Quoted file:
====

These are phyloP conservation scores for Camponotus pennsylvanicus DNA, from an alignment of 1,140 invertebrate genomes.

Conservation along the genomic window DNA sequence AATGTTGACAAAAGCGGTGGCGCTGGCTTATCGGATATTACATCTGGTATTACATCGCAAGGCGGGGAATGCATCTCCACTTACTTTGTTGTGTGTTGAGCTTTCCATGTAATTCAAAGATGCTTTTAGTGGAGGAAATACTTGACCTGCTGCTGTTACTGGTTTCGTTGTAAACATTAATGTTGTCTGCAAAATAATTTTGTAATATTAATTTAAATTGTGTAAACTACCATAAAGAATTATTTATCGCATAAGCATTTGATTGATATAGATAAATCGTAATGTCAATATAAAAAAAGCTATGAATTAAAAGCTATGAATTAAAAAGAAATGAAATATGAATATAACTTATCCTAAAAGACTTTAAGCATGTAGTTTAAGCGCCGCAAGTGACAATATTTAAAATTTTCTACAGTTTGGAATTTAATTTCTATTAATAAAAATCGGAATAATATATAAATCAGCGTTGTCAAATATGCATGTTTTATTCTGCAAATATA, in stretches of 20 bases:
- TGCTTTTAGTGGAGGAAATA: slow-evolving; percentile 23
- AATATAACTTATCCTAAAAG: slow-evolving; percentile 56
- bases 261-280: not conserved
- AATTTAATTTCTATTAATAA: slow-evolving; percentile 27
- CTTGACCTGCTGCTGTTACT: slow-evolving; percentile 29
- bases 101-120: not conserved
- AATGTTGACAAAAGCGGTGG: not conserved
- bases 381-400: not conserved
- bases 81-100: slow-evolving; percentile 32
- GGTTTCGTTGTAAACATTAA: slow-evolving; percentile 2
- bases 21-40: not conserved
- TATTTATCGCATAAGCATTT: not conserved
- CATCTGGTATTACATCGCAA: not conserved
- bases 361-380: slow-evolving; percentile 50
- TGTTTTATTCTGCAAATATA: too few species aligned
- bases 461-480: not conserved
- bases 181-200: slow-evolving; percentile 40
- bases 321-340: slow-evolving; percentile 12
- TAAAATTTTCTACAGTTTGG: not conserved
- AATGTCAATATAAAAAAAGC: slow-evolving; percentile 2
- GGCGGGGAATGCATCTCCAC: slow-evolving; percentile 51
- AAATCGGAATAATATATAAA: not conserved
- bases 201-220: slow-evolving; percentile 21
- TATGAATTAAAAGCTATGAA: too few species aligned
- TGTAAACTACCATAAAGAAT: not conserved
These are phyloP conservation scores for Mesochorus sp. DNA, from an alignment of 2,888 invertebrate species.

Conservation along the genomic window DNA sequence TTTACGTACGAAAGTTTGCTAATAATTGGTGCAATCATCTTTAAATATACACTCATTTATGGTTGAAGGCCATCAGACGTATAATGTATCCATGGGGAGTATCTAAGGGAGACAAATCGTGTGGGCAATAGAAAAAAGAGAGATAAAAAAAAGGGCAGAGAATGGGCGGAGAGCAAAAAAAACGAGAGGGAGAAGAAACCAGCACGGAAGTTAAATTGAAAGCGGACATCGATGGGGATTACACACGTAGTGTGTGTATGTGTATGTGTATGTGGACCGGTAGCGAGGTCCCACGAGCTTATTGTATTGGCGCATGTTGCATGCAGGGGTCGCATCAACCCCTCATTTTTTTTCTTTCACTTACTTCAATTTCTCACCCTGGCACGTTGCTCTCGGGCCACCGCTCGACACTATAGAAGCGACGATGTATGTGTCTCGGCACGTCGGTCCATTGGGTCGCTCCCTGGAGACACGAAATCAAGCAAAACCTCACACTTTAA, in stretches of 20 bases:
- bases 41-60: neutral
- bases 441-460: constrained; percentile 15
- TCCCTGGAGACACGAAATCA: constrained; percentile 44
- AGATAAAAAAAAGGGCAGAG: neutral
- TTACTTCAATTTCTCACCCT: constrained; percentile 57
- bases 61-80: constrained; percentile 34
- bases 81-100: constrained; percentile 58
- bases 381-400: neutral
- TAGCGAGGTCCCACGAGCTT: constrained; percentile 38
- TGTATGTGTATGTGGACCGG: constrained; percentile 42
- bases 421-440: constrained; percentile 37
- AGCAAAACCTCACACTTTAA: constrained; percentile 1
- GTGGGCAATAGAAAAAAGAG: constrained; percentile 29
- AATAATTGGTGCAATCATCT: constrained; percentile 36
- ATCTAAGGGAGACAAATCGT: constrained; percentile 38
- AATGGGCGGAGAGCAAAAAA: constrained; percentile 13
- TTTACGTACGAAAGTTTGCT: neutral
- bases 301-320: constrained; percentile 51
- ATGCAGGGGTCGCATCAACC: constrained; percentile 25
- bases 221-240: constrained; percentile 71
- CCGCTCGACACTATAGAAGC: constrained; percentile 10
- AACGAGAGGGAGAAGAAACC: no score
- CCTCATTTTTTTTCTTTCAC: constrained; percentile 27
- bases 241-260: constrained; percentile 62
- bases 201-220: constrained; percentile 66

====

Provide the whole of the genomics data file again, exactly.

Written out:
These are phyloP conservation scores for Camponotus pennsylvanicus DNA, from an alignment of 1,140 invertebrate genomes.

Conservation along the genomic window DNA sequence AATGTTGACAAAAGCGGTGGCGCTGGCTTATCGGATATTACATCTGGTATTACATCGCAAGGCGGGGAATGCATCTCCACTTACTTTGTTGTGTGTTGAGCTTTCCATGTAATTCAAAGATGCTTTTAGTGGAGGAAATACTTGACCTGCTGCTGTTACTGGTTTCGTTGTAAACATTAATGTTGTCTGCAAAATAATTTTGTAATATTAATTTAAATTGTGTAAACTACCATAAAGAATTATTTATCGCATAAGCATTTGATTGATATAGATAAATCGTAATGTCAATATAAAAAAAGCTATGAATTAAAAGCTATGAATTAAAAAGAAATGAAATATGAATATAACTTATCCTAAAAGACTTTAAGCATGTAGTTTAAGCGCCGCAAGTGACAATATTTAAAATTTTCTACAGTTTGGAATTTAATTTCTATTAATAAAAATCGGAATAATATATAAATCAGCGTTGTCAAATATGCATGTTTTATTCTGCAAATATA, in stretches of 20 bases:
- TGCTTTTAGTGGAGGAAATA: slow-evolving; percentile 23
- AATATAACTTATCCTAAAAG: slow-evolving; percentile 56
- bases 261-280: not conserved
- AATTTAATTTCTATTAATAA: slow-evolving; percentile 27
- CTTGACCTGCTGCTGTTACT: slow-evolving; percentile 29
- bases 101-120: not conserved
- AATGTTGACAAAAGCGGTGG: not conserved
- bases 381-400: not conserved
- bases 81-100: slow-evolving; percentile 32
- GGTTTCGTTGTAAACATTAA: slow-evolving; percentile 2
- bases 21-40: not conserved
- TATTTATCGCATAAGCATTT: not conserved
- CATCTGGTATTACATCGCAA: not conserved
- bases 361-380: slow-evolving; percentile 50
- TGTTTTATTCTGCAAATATA: too few species aligned
- bases 461-480: not conserved
- bases 181-200: slow-evolving; percentile 40
- bases 321-340: slow-evolving; percentile 12
- TAAAATTTTCTACAGTTTGG: not conserved
- AATGTCAATATAAAAAAAGC: slow-evolving; percentile 2
- GGCGGGGAATGCATCTCCAC: slow-evolving; percentile 51
- AAATCGGAATAATATATAAA: not conserved
- bases 201-220: slow-evolving; percentile 21
- TATGAATTAAAAGCTATGAA: too few species aligned
- TGTAAACTACCATAAAGAAT: not conserved
These are phyloP conservation scores for Mesochorus sp. DNA, from an alignment of 2,888 invertebrate species.

Conservation along the genomic window DNA sequence TTTACGTACGAAAGTTTGCTAATAATTGGTGCAATCATCTTTAAATATACACTCATTTATGGTTGAAGGCCATCAGACGTATAATGTATCCATGGGGAGTATCTAAGGGAGACAAATCGTGTGGGCAATAGAAAAAAGAGAGATAAAAAAAAGGGCAGAGAATGGGCGGAGAGCAAAAAAAACGAGAGGGAGAAGAAACCAGCACGGAAGTTAAATTGAAAGCGGACATCGATGGGGATTACACACGTAGTGTGTGTATGTGTATGTGTATGTGGACCGGTAGCGAGGTCCCACGAGCTTATTGTATTGGCGCATGTTGCATGCAGGGGTCGCATCAACCCCTCATTTTTTTTCTTTCACTTACTTCAATTTCTCACCCTGGCACGTTGCTCTCGGGCCACCGCTCGACACTATAGAAGCGACGATGTATGTGTCTCGGCACGTCGGTCCATTGGGTCGCTCCCTGGAGACACGAAATCAAGCAAAACCTCACACTTTAA, in stretches of 20 bases:
- bases 41-60: neutral
- bases 441-460: constrained; percentile 15
- TCCCTGGAGACACGAAATCA: constrained; percentile 44
- AGATAAAAAAAAGGGCAGAG: neutral
- TTACTTCAATTTCTCACCCT: constrained; percentile 57
- bases 61-80: constrained; percentile 34
- bases 81-100: constrained; percentile 58
- bases 381-400: neutral
- TAGCGAGGTCCCACGAGCTT: constrained; percentile 38
- TGTATGTGTATGTGGACCGG: constrained; percentile 42
- bases 421-440: constrained; percentile 37
- AGCAAAACCTCACACTTTAA: constrained; percentile 1
- GTGGGCAATAGAAAAAAGAG: constrained; percentile 29
- AATAATTGGTGCAATCATCT: constrained; percentile 36
- ATCTAAGGGAGACAAATCGT: constrained; percentile 38
- AATGGGCGGAGAGCAAAAAA: constrained; percentile 13
- TTTACGTACGAAAGTTTGCT: neutral
- bases 301-320: constrained; percentile 51
- ATGCAGGGGTCGCATCAACC: constrained; percentile 25
- bases 221-240: constrained; percentile 71
- CCGCTCGACACTATAGAAGC: constrained; percentile 10
- AACGAGAGGGAGAAGAAACC: no score
- CCTCATTTTTTTTCTTTCAC: constrained; percentile 27
- bases 241-260: constrained; percentile 62
- bases 201-220: constrained; percentile 66